USMLE Step 1 Review 03 13 Anatomy Small Intestine 4

USMLE Step 1 Review 03 13 Anatomy Small Intestine 4

 

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Let’s continue our USMLE Review with Anatomy from the Gold Standard USMLE Step 1 Audio Review program.

Play USMLE Audio MP3 03 13 Anatomy Small Intestine 4 Below

 

Begin 03 13 Anatomy Small Intestine 4 Transcription

All right, let’s look at small intestine motility.

What is the nervous complex between the outer longitudinal muscle layer and the inner circular muscle layer?

  • The myenteric plexus of Auerbach.

In what way do these two layers of muscle work with each other?

  • They are antagonists.

What is the result of contraction of a section of longitudinal muscle?

  • It both shortens and dilates the relevant portion.

What is the result of contraction of circular muscle in the same area?

  • It both narrows and elongates that part of the intestine.

What two effects does the contraction of the smooth  muscles lining the small intestines have upon the chyme either mixing it or propelling it. What two motions of the small intestine cause mixing of the chyme?

  • Pendulum and segmentation movements.

What is the first step in segmentation?

  • About two centimeters of the intestinal wall contracts.

What happens then?

  • The chyme is split part of it moves back toward the stomach and part of it moves distally toward the colon.

What happens next in segmentation?

  • That portion of the intestinal wall relaxes and the chyme returns.

How long do segmentation contractions last?

  • For about 5-6 seconds.

How often do segmentation contractions occur in the duodenum?

  • About 12 times per minute.

And how often in the ileum?

  • About 8 times a minute.

During segmentation in the digestive phase, does the chyme make slow overall progress down the small intestine?

  • Yes it does.

And why?

  • Because segmentation occurs more frequently in the duodenum than in the ileum, and the overall effect is distal movement a fraction of a segmentation at a time.

How long does it usually take chyme to move from the duodenum all the way to the end of the ileum?

  • About 2-4 hrs.

In the small intestines, is peristalsis considered to be the primary mode of moving chyme all the way through the small intestines?

  • No, it’s a very minor roll.

What is peristalsis?

  • It is rolling contractions.

Sometimes along the entire length of the small intestines but usually just a short segment.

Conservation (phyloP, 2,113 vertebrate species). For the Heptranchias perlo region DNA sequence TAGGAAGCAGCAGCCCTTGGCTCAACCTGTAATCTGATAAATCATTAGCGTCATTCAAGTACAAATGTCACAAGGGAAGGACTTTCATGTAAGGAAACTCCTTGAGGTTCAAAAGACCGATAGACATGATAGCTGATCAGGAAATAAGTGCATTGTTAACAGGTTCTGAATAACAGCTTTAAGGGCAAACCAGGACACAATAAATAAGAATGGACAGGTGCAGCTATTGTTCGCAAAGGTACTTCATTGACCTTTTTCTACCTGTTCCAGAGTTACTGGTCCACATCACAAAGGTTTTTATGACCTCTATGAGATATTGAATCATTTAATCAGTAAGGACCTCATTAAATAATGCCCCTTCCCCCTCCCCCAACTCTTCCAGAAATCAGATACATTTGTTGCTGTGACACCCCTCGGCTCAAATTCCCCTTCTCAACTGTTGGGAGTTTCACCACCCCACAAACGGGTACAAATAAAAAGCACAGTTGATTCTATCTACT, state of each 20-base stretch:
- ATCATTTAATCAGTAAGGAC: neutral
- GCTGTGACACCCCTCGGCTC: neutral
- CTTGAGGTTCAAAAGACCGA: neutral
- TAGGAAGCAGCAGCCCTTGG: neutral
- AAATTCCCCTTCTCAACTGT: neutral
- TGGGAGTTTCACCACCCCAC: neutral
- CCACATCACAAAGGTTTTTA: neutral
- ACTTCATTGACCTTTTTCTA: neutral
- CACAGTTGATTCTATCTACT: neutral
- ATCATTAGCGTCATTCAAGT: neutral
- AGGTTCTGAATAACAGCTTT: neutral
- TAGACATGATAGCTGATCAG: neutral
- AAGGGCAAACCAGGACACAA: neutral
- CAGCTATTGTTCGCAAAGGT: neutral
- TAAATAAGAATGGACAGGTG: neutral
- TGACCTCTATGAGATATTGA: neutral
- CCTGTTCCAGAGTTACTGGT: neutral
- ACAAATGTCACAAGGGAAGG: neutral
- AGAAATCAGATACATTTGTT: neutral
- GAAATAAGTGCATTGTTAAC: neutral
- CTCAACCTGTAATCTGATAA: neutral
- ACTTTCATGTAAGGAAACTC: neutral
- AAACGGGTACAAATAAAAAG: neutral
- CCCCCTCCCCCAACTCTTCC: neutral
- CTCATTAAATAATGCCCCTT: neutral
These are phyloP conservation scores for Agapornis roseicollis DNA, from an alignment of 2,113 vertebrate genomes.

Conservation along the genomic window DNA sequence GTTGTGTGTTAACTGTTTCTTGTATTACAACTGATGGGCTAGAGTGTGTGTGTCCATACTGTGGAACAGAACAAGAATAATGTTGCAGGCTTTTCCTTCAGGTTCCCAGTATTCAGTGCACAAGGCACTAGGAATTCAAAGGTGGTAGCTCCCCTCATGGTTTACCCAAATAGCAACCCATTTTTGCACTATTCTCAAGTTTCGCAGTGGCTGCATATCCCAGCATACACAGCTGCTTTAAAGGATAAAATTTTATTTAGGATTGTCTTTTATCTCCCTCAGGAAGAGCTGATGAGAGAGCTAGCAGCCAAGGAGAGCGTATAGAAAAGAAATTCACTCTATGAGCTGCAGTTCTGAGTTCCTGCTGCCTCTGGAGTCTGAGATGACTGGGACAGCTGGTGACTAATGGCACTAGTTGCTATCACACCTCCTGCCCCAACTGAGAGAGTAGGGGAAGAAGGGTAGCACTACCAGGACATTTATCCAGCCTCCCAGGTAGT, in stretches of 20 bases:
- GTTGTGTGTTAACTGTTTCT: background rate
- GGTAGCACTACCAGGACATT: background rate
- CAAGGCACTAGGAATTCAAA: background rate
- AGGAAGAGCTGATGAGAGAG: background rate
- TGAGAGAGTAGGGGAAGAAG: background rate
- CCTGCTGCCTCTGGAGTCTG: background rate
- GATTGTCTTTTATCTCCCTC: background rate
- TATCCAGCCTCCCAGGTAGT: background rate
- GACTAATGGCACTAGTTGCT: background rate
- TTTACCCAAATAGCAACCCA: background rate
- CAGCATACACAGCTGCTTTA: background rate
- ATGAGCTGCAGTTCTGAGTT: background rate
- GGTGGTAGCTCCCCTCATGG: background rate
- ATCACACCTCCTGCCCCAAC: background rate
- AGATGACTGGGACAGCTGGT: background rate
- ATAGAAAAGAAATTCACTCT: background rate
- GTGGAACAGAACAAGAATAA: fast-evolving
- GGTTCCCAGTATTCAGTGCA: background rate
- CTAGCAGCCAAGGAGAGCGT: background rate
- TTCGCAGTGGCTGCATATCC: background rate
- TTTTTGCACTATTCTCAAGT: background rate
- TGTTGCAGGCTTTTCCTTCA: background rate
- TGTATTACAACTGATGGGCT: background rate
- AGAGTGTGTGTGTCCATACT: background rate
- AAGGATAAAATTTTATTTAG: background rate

While chyme makes slow progress during the digestive period, during what period is it swept rapidly out of the small intestines?

  • During the interdigestive period.

And what is the term for this sweeping contraction? The migrating motor complex, MMC. How long do MMC’s last?

  • About 10 minutes.

And how often do they occur?

  • About every hour to hour and a half.

What is the term for the type of nervous impulses that control segmentation contractions?

  • Slow waves.

What cells within the wall of the small intestines control slow wave frequency?

  • Pacemaker cells.

Is the slow wave frequency influenced by neural activity or hormones?

  • No, it is not.

What influence do hormones have upon the slow waves?

  • They control the amplitude of the slow wave.

And because they control the amplitude of the slow wave, what else about the slow wave is also controlled?

  • The number of spikes generated by the slow wave the greater the amplitude the more spikes.

And how do the spikes relate to the strength of the segmentation contraction?

  • If there are not sufficient spikes the segmentation contraction will not occur. The more spikes there are, the stronger the segmentation contraction.

What two hormones reduce slow wave amplitude and thereby lessen segmentation contraction?

  • Secretin and glucagon.

And what four hormones increase slow wave amplitude thereby increasing strength of segmentation contractions?

  • Gastrin, Cholecystokinin (CCK), motilin and insulin.

****END OF TRANSCRIPTION****

 

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